Unit 2 - the things you simply MUST revise
Let's get one thing straight. I am not in the predictions business. However, every politics teacher worth their salt should right now be trawling through past exam papers and also be considering the big news stories of the previous year. They should then make a list of the key topics that an examiner, somewhere, locked away in their Edexcel cupboard, is dreaming up for this coming Thursday's exam. The teacher should be thinking of what they would set if they were the chief examiner. Based on this method, I suggested to my students that they ought to revise Labour's divides for today's Unit 1 exam, given the fact that it had been a while since a 25 mark question was asked on that topic and how Corbyn's election as Labour Party leader has reignited a civil war between traditional socialists and Blairites. Guess what? The question came up!
Below is a list of areas that I would cover for Unit 2. They may or may not come up, but you would be a fool to not revise them owing to the types of questions that have been set in the past and the latest political debates in the media:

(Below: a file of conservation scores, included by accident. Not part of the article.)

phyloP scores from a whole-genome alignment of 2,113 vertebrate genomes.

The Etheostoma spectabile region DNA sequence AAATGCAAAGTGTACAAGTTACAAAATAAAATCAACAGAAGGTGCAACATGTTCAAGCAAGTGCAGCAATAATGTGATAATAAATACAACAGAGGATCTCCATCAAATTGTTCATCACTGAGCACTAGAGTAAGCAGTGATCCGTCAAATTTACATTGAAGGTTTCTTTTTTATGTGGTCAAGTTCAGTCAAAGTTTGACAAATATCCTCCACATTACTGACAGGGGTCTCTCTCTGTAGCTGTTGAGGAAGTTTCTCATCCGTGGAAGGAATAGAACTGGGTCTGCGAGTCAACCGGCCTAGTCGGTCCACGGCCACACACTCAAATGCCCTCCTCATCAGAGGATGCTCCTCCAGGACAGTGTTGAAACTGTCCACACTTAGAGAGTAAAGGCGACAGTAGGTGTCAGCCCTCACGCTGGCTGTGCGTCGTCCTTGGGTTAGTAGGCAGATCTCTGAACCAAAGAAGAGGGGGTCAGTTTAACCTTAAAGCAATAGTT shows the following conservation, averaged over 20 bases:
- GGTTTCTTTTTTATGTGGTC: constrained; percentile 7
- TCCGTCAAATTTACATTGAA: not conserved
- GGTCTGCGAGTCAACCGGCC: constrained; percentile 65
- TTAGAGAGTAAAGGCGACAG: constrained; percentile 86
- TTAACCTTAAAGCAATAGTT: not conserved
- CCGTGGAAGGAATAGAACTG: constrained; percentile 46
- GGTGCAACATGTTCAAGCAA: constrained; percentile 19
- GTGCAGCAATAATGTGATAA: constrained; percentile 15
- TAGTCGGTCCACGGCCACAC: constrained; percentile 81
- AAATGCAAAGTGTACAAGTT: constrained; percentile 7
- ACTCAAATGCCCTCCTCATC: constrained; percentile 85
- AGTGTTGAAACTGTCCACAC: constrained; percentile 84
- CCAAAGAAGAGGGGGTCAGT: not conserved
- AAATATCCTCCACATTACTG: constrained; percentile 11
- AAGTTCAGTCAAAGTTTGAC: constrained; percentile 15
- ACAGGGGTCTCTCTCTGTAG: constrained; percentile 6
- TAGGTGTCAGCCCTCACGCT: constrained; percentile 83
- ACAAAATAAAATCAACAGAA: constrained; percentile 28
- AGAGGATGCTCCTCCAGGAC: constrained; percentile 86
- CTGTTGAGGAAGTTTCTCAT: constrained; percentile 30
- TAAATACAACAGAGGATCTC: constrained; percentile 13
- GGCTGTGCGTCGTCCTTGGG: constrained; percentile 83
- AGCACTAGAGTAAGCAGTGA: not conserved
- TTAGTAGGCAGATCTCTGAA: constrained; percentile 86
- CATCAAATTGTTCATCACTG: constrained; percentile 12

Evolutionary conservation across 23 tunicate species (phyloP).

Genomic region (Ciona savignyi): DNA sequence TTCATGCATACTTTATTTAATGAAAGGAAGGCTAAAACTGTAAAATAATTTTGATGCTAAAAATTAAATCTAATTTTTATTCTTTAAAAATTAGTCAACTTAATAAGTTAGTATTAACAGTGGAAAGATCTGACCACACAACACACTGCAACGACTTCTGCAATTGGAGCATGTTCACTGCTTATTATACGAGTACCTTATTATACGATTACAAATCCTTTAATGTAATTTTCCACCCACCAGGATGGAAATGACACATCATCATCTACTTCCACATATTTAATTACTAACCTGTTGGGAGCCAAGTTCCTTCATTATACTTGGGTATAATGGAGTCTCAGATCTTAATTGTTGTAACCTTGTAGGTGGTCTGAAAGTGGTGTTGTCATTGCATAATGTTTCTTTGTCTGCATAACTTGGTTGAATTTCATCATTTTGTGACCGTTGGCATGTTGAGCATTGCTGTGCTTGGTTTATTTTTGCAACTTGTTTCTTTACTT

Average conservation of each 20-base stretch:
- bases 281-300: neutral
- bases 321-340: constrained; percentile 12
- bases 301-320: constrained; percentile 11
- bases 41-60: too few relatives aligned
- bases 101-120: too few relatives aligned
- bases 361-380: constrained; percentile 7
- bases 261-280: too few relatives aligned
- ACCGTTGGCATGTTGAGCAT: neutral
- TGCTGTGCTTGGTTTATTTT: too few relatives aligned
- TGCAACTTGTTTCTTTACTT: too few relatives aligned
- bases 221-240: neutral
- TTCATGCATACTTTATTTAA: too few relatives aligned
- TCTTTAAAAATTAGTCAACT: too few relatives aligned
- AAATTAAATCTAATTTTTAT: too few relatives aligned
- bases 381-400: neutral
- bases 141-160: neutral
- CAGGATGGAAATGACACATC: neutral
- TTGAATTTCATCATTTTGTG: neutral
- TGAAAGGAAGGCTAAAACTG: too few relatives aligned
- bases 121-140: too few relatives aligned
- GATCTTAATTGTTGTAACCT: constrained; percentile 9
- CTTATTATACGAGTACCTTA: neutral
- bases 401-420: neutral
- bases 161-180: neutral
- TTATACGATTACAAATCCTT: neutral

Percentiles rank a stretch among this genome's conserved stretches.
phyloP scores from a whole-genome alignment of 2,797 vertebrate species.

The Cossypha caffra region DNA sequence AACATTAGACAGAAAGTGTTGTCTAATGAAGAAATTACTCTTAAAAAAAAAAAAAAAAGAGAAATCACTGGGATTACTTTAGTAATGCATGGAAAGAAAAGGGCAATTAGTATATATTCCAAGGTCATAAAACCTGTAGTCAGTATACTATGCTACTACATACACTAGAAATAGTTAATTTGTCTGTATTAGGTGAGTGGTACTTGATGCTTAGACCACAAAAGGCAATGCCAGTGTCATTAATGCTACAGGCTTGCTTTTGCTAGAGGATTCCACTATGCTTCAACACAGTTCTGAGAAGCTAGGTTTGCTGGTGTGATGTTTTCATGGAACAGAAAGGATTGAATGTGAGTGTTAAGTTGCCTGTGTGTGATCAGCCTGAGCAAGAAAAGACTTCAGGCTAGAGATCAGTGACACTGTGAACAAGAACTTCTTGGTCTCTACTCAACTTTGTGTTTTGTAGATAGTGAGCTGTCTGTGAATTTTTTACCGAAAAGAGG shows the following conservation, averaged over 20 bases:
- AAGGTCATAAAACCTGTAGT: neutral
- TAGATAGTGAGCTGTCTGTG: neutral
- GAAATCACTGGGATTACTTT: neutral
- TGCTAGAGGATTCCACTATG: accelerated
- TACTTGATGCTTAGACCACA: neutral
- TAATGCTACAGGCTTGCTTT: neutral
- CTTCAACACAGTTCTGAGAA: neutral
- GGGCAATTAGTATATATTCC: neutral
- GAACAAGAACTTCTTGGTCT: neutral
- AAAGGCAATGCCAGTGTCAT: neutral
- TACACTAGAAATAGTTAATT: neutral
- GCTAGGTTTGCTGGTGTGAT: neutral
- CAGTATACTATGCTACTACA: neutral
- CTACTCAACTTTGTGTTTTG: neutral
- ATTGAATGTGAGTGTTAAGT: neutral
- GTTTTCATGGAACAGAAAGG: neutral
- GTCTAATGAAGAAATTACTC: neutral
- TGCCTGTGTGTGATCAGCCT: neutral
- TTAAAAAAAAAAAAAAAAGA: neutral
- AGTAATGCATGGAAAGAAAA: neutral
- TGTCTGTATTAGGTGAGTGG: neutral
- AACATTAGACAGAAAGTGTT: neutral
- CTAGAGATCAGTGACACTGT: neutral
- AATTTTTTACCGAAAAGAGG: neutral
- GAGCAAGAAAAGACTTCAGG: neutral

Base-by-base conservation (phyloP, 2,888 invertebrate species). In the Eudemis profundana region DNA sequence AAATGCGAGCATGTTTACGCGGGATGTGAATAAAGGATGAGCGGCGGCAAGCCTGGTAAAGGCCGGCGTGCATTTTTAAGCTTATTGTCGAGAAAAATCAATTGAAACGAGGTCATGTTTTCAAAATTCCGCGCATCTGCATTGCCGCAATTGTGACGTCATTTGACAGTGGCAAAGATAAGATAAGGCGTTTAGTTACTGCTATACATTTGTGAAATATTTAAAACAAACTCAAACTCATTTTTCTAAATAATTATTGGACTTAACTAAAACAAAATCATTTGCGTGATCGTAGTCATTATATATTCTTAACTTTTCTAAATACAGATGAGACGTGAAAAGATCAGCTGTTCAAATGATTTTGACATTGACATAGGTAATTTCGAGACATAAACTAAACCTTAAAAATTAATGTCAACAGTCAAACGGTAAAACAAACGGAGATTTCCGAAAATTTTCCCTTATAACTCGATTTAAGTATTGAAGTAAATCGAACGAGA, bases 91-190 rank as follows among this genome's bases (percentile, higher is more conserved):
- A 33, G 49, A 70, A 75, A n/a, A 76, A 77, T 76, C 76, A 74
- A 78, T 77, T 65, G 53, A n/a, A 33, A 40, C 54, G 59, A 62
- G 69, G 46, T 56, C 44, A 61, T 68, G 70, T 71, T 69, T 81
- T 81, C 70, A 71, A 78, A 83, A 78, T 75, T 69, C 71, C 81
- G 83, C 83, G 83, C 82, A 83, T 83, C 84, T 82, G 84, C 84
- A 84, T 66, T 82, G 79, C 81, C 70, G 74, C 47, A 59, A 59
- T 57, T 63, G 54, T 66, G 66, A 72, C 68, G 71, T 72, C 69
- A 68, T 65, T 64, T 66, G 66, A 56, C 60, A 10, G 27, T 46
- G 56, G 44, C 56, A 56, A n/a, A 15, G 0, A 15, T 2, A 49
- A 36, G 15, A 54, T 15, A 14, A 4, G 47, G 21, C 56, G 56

- Codified / Uncodified arguments
- The success and failure of each constitutional reform since 1997 with a specific focus on reforms since 2010.
- How the features of the U.K. constitution have changed (e.g. moving towards quasi-federalism; greater entrenchment through referendums etc.)
PM and Cabinet:
- How significant is the cabinet today? Providing an update on Cameron's tricky cabinet colleagues (IDS resignation etc) would be advantageous.
- How effectively judges hold governments to account with perhaps an emphasis on judicial review (referring to statements of incompatibility always gets you marks).
- How can parliament hold government to account - Does it do it well? Emphasise recent developments (secret ballots for select committee chairs etc.)
I have a funny feeling that this is a government accountability year. We'll see.
Good luck all!